The present paper is concerned with the prediction of horizontal velocities underneath measured irregular wave surface elevations. The simple case of unidirectional waves in deep water is considered. The main challenge in calculating accurately the kinematics in the crest region is related to the treatment of the contribution from wave components with frequencies much higher than the frequencies near the spectral peak. When using linear or weakly nonlinear perturbation methods, the wave components are superimposed at the still water level and it is necessary to truncate the tail of the spectrum in order to calculate accurately the velocity in the crest region.
In the present paper, results from three methods of calculating the crest kinematics are compared with the model test results of Skjelbreia et al. :
• The second-order model of Stansberg et al.  which truncates consistently the high frequency part of the spectrum.
• The second-order model of Johannessen  which calculates the velocity directly at the instantaneous free surface.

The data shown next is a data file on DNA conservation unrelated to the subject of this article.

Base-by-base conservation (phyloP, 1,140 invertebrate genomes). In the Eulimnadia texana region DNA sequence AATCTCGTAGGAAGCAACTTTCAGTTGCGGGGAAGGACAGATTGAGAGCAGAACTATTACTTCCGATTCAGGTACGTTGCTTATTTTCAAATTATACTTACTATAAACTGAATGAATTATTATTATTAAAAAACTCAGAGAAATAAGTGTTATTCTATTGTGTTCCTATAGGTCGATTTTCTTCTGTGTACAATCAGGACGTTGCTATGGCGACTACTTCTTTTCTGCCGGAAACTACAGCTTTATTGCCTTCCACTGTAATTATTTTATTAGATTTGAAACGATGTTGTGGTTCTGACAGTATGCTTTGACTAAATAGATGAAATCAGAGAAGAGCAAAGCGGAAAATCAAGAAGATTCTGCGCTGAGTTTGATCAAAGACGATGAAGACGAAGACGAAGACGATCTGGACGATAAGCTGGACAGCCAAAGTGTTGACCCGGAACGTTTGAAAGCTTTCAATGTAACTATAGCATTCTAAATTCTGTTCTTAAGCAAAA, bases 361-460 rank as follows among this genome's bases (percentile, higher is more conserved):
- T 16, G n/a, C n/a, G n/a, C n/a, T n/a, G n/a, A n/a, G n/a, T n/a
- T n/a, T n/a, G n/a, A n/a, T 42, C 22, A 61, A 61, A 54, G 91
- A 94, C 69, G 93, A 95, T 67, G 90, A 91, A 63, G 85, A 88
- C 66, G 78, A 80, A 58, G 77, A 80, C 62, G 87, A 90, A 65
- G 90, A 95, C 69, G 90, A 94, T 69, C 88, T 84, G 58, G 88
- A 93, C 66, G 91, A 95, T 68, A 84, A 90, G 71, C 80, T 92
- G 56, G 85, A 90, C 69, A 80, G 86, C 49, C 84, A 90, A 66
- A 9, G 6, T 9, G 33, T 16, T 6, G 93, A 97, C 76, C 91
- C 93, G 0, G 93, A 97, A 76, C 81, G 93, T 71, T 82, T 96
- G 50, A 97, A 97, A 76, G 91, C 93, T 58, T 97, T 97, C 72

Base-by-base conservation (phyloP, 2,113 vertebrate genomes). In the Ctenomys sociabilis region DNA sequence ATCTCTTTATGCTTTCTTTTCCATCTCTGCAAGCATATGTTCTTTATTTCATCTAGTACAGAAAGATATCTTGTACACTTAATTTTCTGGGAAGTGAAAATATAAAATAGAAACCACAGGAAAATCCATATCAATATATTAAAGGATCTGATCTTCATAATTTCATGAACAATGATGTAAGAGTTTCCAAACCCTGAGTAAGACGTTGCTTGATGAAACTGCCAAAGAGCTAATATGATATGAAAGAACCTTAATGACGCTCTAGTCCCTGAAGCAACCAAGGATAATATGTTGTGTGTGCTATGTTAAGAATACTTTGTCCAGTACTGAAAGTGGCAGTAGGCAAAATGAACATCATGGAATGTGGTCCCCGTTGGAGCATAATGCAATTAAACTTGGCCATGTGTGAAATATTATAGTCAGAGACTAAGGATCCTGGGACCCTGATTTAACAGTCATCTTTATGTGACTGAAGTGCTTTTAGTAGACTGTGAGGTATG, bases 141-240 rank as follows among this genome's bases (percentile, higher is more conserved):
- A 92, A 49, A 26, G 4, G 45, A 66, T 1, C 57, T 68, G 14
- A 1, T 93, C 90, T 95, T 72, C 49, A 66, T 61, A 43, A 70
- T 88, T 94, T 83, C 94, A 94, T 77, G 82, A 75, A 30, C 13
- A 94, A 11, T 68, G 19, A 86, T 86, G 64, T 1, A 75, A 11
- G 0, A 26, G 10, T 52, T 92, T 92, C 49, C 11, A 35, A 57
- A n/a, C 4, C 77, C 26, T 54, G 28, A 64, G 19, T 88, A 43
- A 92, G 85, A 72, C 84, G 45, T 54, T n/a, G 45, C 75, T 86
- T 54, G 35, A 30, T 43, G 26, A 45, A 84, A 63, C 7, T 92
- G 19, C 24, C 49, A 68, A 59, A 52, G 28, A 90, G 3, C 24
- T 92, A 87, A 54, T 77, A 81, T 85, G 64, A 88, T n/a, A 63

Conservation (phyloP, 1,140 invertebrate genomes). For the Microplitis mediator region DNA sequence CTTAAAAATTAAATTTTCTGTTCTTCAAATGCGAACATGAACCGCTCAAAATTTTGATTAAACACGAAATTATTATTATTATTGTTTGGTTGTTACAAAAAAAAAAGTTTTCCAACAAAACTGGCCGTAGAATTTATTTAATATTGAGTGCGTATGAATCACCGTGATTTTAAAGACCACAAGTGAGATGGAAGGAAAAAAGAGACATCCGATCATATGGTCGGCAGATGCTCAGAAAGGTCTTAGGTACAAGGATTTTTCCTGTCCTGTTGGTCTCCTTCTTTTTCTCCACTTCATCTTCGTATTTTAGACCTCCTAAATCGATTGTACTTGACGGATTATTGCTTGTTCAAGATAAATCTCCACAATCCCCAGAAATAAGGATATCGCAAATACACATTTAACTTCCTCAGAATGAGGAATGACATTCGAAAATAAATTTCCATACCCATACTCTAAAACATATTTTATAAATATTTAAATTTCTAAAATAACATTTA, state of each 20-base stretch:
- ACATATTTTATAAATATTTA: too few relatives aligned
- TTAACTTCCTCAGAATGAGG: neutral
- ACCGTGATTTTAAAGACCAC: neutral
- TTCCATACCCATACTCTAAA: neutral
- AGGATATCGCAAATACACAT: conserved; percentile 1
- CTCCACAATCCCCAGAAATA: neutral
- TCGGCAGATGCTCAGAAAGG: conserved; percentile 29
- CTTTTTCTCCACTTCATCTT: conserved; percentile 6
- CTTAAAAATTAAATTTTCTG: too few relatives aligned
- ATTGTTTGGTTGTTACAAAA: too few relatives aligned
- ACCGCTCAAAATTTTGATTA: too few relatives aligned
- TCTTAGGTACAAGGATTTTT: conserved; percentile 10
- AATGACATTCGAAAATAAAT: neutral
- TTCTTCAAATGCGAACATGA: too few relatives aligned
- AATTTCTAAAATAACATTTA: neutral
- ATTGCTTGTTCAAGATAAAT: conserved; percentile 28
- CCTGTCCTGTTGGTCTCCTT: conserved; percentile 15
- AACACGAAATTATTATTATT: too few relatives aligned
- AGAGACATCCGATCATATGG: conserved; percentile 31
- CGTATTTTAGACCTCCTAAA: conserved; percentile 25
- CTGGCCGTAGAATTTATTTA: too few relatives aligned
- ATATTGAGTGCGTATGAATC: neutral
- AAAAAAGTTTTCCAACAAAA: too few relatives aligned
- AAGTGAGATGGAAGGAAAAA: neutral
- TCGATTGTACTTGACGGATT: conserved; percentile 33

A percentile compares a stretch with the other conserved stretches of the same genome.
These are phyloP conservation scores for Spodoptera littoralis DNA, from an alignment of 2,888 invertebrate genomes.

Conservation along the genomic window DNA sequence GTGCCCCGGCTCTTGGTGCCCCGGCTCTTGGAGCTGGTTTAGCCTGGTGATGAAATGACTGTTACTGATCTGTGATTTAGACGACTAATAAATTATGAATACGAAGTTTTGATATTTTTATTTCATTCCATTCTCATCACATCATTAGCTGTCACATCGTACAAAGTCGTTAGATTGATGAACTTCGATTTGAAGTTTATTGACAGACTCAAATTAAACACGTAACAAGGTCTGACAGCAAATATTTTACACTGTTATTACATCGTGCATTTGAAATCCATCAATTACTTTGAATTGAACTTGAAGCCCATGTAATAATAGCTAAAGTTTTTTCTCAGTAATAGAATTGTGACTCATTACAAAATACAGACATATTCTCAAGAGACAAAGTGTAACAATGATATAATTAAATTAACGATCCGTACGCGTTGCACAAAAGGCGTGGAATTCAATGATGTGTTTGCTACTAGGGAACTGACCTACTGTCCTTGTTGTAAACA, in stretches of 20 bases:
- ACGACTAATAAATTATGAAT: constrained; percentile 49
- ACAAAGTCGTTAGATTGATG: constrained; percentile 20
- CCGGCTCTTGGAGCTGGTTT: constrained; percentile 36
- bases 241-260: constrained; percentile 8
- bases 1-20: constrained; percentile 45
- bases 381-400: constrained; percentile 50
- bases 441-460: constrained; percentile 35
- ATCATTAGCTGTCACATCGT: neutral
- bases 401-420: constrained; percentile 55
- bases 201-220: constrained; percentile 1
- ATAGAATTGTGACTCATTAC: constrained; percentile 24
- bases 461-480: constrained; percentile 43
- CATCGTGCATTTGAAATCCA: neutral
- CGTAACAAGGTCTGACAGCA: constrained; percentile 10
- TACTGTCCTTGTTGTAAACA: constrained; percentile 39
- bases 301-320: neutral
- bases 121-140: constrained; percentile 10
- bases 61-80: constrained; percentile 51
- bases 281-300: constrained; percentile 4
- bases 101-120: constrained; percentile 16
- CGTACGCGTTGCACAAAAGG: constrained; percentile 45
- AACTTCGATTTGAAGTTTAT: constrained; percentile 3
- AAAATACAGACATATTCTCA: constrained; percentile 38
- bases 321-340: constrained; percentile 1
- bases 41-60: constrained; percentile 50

• The Wheeler  stretching method which stretches the linear velocity profile from the still water level to the instantaneous free surface.
In addition to comparing the horizontal velocity profiles underneath the crest, time traces of horizontal velocity is compared at the free surface in the vicinity of a large crest. The latter comparison highlights the differences between the models and the challenge of accurate predictions close to top of crest. All three models show a reasonable agreement with model test results although it is clear that the first two methods are superior to the Wheeler method.